Record the results of the experiments here. Be careful! Do not accidentally delete someone else's test results!

Loading the database tests:

What kind of Computer? (OS/hardware)Who ran the test?How many warehouses?Wall or battery power?Run timeStart timeEnd timerows loadedrows per secondComments
Macbook Pro OSX 10.6.4Aaron10wall1101 secs11/2/10, 16:07:4011/2/10, 16:26:0150901974623This was the first run
Macbook Pro OSX 10.6.4Aaron15wall1735 secs11/2/10, 18:31:1811/2/10, 19:00:13758469043712nd run
Macbook Pro OSX 10.6.4Aaron30wall4280 secs11/3/10, 22:41:18 11/3/10, 23:39:581506816435203rd run
Ubuntu/Asus Eee PCThomas128wall60148 secs11/7/10, 15:25:3111/8/10, 08:08:00639791291063
Ubuntu/Asus Eee PCThomas64battery11/11/10 and 11/12/10battery died. went from 98% to 0%. tried twice; battery died both times
Ubuntu/Asus Eee PCThomas64wall23288 secs11/6/10, 23:19:0611/7/10, 04:47:15320324181375
Ubuntu/Asus Eee PCThomas32battery11740 secs11/10/10, 22:09:4511/11/10, 01:25:25160717571368
Ubuntu/Asus Eee PCThomas32wall11684 secs11/6/10, 19:27:0411/6/10, 22:41:48160710681375
Ubuntu/Asus Eee PCThomas16battery5846 secs11/10/10, 18:38:4011/10/10, 20:16:0780866441383
Ubuntu/Asus Eee PCThomas16wall5966 secs11/5/10, 22:46:3211/6/10, 00:25:5980836841354
Ubuntu/Asus Eee PCThomas8battery3041 secs11/9/10, 22:12:0811/9/10, 23:02:5040917211345
Ubuntu/Asus Eee PCThomas8wall3025 secs11/5/10, 21:20:5511/5/10, 22:11:2040913021352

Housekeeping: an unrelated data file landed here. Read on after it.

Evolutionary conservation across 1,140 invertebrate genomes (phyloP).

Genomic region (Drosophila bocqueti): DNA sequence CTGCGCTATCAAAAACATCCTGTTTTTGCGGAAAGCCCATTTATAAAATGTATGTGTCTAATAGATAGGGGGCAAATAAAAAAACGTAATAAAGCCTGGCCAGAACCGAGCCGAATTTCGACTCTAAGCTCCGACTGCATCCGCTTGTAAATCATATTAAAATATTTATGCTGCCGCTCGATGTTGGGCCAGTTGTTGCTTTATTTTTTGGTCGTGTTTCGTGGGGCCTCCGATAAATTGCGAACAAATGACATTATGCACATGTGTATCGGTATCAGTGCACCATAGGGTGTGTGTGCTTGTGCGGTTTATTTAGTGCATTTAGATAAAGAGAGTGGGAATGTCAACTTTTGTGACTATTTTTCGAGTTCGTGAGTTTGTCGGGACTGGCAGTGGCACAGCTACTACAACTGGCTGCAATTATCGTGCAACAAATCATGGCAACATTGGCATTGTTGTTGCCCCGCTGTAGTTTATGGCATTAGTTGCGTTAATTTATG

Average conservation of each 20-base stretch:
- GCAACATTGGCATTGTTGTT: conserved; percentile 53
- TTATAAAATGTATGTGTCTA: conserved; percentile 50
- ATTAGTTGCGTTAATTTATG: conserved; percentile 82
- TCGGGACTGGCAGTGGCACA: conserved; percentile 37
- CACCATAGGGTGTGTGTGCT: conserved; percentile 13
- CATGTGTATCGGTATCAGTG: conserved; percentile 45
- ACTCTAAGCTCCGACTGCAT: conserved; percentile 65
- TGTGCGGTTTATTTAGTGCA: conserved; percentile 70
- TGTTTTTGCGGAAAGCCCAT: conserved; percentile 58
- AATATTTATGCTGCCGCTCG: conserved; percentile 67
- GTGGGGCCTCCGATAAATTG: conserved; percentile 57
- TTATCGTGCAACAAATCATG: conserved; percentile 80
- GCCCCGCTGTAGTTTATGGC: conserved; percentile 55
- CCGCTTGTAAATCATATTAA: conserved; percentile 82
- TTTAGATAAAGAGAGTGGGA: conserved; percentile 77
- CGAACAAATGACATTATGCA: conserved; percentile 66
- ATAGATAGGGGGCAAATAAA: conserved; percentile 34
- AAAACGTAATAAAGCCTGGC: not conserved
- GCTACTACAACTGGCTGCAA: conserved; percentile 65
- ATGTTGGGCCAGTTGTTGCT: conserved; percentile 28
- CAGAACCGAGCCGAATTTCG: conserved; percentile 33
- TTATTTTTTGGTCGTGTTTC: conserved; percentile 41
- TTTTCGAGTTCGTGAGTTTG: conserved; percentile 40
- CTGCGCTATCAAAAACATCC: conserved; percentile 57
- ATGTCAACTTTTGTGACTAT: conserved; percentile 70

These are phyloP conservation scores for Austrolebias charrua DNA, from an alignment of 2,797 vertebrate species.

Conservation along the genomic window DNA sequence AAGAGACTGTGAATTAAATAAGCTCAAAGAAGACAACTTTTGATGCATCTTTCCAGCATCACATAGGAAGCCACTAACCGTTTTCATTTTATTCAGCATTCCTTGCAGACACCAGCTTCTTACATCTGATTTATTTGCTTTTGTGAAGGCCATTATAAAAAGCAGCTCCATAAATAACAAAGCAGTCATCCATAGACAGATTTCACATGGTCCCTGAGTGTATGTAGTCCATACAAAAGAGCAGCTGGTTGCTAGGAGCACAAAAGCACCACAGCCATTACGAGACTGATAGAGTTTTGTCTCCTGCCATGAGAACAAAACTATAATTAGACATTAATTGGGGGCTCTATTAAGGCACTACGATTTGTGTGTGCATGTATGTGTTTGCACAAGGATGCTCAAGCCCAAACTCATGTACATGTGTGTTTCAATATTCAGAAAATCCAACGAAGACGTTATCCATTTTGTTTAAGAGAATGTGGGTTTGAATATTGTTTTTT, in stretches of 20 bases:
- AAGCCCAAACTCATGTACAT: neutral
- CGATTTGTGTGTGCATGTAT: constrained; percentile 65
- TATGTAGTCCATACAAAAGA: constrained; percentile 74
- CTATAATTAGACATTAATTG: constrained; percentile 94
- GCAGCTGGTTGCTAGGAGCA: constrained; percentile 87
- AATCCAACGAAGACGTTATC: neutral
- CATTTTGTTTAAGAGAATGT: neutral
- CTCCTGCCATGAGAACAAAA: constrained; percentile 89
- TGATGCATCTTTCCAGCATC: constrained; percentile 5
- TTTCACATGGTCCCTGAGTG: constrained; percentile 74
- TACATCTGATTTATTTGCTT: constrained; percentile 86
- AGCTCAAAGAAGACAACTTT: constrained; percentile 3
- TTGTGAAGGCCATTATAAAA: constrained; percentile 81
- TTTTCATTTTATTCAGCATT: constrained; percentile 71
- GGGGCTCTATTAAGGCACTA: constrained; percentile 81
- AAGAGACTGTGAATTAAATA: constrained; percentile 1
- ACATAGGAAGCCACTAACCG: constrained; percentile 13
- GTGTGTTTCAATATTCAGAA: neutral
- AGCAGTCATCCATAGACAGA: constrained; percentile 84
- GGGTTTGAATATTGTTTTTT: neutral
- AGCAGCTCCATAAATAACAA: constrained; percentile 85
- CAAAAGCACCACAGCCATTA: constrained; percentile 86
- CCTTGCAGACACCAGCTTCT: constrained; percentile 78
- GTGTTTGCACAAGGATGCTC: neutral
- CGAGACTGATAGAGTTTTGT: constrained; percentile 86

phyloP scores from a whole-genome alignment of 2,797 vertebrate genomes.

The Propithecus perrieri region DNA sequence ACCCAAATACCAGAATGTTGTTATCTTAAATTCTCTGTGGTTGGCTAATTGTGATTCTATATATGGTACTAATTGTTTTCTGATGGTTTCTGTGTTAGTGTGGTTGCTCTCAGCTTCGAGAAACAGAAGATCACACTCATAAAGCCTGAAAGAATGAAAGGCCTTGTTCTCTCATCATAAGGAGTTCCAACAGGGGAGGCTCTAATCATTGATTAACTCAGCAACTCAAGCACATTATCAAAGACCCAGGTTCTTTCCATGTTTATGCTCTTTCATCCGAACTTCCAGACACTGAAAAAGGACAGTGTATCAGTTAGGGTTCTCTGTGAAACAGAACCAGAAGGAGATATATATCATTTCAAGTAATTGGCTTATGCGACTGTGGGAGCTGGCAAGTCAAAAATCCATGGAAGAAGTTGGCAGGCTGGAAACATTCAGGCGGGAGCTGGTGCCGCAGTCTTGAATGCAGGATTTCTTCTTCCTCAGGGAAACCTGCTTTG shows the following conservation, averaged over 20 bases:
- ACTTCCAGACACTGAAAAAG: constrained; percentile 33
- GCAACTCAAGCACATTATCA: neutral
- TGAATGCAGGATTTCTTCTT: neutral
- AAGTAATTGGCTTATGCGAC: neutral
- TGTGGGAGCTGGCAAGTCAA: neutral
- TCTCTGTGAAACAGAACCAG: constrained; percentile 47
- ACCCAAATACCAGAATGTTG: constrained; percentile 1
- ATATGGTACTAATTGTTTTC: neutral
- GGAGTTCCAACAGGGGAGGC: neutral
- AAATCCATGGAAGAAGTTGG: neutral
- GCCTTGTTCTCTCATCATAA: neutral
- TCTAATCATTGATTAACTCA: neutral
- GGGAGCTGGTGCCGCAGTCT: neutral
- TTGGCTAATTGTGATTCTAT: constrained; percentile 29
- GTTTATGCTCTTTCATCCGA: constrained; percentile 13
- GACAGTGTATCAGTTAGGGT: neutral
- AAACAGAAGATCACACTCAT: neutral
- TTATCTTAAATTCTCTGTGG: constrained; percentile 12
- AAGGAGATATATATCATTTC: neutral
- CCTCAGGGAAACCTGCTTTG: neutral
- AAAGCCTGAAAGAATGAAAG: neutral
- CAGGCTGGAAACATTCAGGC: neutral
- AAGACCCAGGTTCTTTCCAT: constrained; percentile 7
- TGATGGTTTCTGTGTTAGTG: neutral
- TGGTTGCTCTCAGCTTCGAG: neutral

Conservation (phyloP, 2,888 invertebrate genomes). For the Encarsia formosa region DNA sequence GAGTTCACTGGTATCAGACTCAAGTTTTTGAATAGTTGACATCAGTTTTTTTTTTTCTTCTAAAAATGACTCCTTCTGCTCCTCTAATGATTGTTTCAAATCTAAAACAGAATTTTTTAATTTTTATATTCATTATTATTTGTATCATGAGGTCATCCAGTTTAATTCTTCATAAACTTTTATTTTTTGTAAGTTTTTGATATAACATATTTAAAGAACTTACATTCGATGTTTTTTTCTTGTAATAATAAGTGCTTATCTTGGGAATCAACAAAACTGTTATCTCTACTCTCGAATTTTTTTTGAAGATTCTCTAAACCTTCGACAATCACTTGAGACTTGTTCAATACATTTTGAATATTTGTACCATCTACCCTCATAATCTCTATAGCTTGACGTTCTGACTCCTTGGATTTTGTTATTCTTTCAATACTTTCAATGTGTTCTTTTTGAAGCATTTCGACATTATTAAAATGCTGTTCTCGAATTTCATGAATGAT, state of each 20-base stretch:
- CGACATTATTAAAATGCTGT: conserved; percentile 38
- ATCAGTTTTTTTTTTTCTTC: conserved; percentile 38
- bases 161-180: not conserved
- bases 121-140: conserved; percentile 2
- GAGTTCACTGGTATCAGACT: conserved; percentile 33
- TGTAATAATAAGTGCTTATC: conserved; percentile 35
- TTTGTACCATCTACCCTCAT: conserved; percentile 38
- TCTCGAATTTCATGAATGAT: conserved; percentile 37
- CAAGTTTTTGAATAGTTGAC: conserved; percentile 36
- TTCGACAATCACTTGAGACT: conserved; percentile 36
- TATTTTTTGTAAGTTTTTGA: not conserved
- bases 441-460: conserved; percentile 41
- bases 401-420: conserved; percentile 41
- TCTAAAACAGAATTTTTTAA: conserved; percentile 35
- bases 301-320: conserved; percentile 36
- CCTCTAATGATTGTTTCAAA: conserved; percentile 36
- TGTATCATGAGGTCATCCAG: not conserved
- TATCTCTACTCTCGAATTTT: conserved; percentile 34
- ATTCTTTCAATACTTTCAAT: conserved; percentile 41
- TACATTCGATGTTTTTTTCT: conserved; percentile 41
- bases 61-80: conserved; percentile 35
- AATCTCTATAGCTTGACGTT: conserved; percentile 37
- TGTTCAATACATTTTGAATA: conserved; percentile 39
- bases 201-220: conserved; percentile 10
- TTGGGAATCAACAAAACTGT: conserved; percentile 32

Ubuntu/Asus Eee PCThomas4battery2850 secs11/9/10, 20:21:5711/9/10, 21:09:272095565735netbook may have gone to sleep partway through this
Ubuntu/Asus Eee PCThomas4wall1592 secs11/5/10, 20:45:5111/5/10, 21:12:2420960721316
Ubuntu/Asus Eee PCThomas3wall1143 secs11/3/10, 22:55:1611/3/10, 23:14:1915971691397
Ubuntu/Asus Eee PCThomas2battery893 secs11/9/10, 19:56:3911/9/10, 20:11:3310982951229without indices
Ubuntu/Asus Eee PCThomas2wall792 secs11/6/10, 19:08:4011/6/10, 19:21:5310980971386without indices
Ubuntu/Asus Eee PCThomas2wall889 secs11/3/10, 21:10:2111/3/10, 21:25:1110987321235with indices
Ubuntu/Asus Eee PCThomas1battery425 secs11/9/10, 19:45:4911/9/10, 19:52:555986921408without indices
Ubuntu/Asus Eee PCThomas1wall422 secs11/6/10, 18.56:2011/6/10, 19:03:235997611421without indices
Ubuntu/Asus Eee PCThomas1wall475 secs11/3/10, 20:54:4011/3/10, 21:02:365991521261with indices
HP Pavillion Windows7Cameron20wall8651 secs11/7/10, 12:03:0511/7/10, 14:27:17100828851165with indices
HP Pavillion Windows 7Cameron1wall11/16/1014:10:3514:22:23598420845no indices